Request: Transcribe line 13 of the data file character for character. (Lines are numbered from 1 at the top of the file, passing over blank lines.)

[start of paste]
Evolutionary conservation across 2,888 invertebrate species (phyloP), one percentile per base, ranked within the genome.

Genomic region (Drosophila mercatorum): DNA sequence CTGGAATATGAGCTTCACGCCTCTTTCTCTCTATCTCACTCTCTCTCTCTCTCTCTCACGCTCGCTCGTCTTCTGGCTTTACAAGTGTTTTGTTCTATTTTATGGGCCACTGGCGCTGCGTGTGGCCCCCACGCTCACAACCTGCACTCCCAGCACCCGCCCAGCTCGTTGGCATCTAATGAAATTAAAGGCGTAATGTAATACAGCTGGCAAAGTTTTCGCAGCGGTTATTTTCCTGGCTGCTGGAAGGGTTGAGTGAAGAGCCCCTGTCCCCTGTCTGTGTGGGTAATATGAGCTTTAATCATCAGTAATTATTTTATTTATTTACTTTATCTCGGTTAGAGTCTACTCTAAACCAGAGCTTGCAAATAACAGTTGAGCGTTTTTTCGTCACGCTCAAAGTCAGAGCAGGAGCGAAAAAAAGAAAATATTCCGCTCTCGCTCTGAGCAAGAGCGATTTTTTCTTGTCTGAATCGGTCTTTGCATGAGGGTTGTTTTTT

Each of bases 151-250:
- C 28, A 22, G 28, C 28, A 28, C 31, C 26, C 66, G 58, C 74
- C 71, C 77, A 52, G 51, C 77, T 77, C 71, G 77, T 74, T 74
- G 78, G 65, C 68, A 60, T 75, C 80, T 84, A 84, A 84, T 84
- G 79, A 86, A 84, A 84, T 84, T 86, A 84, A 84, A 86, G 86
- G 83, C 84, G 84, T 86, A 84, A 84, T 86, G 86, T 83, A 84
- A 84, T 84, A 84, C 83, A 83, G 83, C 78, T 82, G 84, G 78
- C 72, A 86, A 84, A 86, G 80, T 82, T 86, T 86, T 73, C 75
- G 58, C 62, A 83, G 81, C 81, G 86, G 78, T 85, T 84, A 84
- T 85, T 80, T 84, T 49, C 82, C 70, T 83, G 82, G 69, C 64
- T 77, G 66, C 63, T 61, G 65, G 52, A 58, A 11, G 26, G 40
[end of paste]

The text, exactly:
- T 77, G 66, C 63, T 61, G 65, G 52, A 58, A 11, G 26, G 40